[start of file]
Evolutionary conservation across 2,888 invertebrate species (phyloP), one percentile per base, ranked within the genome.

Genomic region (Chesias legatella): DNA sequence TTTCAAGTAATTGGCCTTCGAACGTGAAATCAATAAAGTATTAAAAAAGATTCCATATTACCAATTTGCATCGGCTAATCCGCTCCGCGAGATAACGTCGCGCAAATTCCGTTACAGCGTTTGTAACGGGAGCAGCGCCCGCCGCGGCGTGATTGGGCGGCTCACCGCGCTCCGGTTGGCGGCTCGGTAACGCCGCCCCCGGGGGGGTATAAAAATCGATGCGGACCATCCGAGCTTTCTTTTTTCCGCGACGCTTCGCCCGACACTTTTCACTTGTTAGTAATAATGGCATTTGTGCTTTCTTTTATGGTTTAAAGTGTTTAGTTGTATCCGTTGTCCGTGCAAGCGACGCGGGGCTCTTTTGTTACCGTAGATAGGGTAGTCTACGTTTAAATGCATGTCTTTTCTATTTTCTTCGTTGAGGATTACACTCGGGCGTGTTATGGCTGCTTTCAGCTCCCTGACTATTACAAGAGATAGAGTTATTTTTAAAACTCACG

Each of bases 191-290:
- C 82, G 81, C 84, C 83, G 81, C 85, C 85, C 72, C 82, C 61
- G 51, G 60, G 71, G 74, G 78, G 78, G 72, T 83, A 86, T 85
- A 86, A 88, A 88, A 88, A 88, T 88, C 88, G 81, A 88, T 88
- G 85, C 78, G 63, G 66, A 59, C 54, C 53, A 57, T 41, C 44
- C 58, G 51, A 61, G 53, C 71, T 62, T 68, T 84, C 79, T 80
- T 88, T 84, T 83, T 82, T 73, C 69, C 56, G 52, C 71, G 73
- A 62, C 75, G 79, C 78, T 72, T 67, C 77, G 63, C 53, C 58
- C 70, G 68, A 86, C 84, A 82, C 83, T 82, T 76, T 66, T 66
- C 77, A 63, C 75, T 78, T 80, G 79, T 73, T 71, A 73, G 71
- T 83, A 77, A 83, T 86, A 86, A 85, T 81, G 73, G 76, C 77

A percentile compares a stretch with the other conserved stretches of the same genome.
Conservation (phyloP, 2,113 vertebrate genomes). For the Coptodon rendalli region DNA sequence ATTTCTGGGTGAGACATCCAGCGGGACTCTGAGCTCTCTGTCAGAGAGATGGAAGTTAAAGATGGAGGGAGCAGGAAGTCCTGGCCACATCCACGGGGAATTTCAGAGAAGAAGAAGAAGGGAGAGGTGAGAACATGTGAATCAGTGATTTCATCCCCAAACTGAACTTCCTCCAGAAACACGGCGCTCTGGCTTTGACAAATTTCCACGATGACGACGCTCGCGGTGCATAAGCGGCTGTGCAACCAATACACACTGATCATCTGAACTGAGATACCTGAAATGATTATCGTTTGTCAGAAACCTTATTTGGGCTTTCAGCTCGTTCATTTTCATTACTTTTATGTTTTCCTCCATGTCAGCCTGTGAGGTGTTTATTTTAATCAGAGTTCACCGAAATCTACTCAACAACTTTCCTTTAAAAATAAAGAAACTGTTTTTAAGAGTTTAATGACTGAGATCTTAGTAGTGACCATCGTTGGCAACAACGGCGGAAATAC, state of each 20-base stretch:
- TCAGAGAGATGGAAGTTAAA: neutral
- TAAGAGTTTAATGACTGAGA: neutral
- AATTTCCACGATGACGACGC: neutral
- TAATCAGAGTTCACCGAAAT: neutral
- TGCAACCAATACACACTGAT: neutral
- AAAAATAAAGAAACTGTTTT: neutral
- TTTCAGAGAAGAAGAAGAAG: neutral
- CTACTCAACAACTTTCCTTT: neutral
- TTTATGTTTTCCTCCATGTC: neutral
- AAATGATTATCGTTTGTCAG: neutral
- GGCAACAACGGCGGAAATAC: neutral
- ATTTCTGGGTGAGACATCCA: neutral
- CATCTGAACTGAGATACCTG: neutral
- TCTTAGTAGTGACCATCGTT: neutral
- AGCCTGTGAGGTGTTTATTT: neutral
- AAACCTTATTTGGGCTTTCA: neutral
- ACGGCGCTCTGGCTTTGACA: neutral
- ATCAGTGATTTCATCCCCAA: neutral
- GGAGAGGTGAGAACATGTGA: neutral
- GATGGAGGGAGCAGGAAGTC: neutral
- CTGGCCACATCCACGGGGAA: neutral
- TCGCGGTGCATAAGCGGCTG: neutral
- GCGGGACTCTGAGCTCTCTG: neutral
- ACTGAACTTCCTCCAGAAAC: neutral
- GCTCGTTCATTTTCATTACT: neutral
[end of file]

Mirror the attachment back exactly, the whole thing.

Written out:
Evolutionary conservation across 2,888 invertebrate species (phyloP), one percentile per base, ranked within the genome.

Genomic region (Chesias legatella): DNA sequence TTTCAAGTAATTGGCCTTCGAACGTGAAATCAATAAAGTATTAAAAAAGATTCCATATTACCAATTTGCATCGGCTAATCCGCTCCGCGAGATAACGTCGCGCAAATTCCGTTACAGCGTTTGTAACGGGAGCAGCGCCCGCCGCGGCGTGATTGGGCGGCTCACCGCGCTCCGGTTGGCGGCTCGGTAACGCCGCCCCCGGGGGGGTATAAAAATCGATGCGGACCATCCGAGCTTTCTTTTTTCCGCGACGCTTCGCCCGACACTTTTCACTTGTTAGTAATAATGGCATTTGTGCTTTCTTTTATGGTTTAAAGTGTTTAGTTGTATCCGTTGTCCGTGCAAGCGACGCGGGGCTCTTTTGTTACCGTAGATAGGGTAGTCTACGTTTAAATGCATGTCTTTTCTATTTTCTTCGTTGAGGATTACACTCGGGCGTGTTATGGCTGCTTTCAGCTCCCTGACTATTACAAGAGATAGAGTTATTTTTAAAACTCACG

Each of bases 191-290:
- C 82, G 81, C 84, C 83, G 81, C 85, C 85, C 72, C 82, C 61
- G 51, G 60, G 71, G 74, G 78, G 78, G 72, T 83, A 86, T 85
- A 86, A 88, A 88, A 88, A 88, T 88, C 88, G 81, A 88, T 88
- G 85, C 78, G 63, G 66, A 59, C 54, C 53, A 57, T 41, C 44
- C 58, G 51, A 61, G 53, C 71, T 62, T 68, T 84, C 79, T 80
- T 88, T 84, T 83, T 82, T 73, C 69, C 56, G 52, C 71, G 73
- A 62, C 75, G 79, C 78, T 72, T 67, C 77, G 63, C 53, C 58
- C 70, G 68, A 86, C 84, A 82, C 83, T 82, T 76, T 66, T 66
- C 77, A 63, C 75, T 78, T 80, G 79, T 73, T 71, A 73, G 71
- T 83, A 77, A 83, T 86, A 86, A 85, T 81, G 73, G 76, C 77

A percentile compares a stretch with the other conserved stretches of the same genome.
Conservation (phyloP, 2,113 vertebrate genomes). For the Coptodon rendalli region DNA sequence ATTTCTGGGTGAGACATCCAGCGGGACTCTGAGCTCTCTGTCAGAGAGATGGAAGTTAAAGATGGAGGGAGCAGGAAGTCCTGGCCACATCCACGGGGAATTTCAGAGAAGAAGAAGAAGGGAGAGGTGAGAACATGTGAATCAGTGATTTCATCCCCAAACTGAACTTCCTCCAGAAACACGGCGCTCTGGCTTTGACAAATTTCCACGATGACGACGCTCGCGGTGCATAAGCGGCTGTGCAACCAATACACACTGATCATCTGAACTGAGATACCTGAAATGATTATCGTTTGTCAGAAACCTTATTTGGGCTTTCAGCTCGTTCATTTTCATTACTTTTATGTTTTCCTCCATGTCAGCCTGTGAGGTGTTTATTTTAATCAGAGTTCACCGAAATCTACTCAACAACTTTCCTTTAAAAATAAAGAAACTGTTTTTAAGAGTTTAATGACTGAGATCTTAGTAGTGACCATCGTTGGCAACAACGGCGGAAATAC, state of each 20-base stretch:
- TCAGAGAGATGGAAGTTAAA: neutral
- TAAGAGTTTAATGACTGAGA: neutral
- AATTTCCACGATGACGACGC: neutral
- TAATCAGAGTTCACCGAAAT: neutral
- TGCAACCAATACACACTGAT: neutral
- AAAAATAAAGAAACTGTTTT: neutral
- TTTCAGAGAAGAAGAAGAAG: neutral
- CTACTCAACAACTTTCCTTT: neutral
- TTTATGTTTTCCTCCATGTC: neutral
- AAATGATTATCGTTTGTCAG: neutral
- GGCAACAACGGCGGAAATAC: neutral
- ATTTCTGGGTGAGACATCCA: neutral
- CATCTGAACTGAGATACCTG: neutral
- TCTTAGTAGTGACCATCGTT: neutral
- AGCCTGTGAGGTGTTTATTT: neutral
- AAACCTTATTTGGGCTTTCA: neutral
- ACGGCGCTCTGGCTTTGACA: neutral
- ATCAGTGATTTCATCCCCAA: neutral
- GGAGAGGTGAGAACATGTGA: neutral
- GATGGAGGGAGCAGGAAGTC: neutral
- CTGGCCACATCCACGGGGAA: neutral
- TCGCGGTGCATAAGCGGCTG: neutral
- GCGGGACTCTGAGCTCTCTG: neutral
- ACTGAACTTCCTCCAGAAAC: neutral
- GCTCGTTCATTTTCATTACT: neutral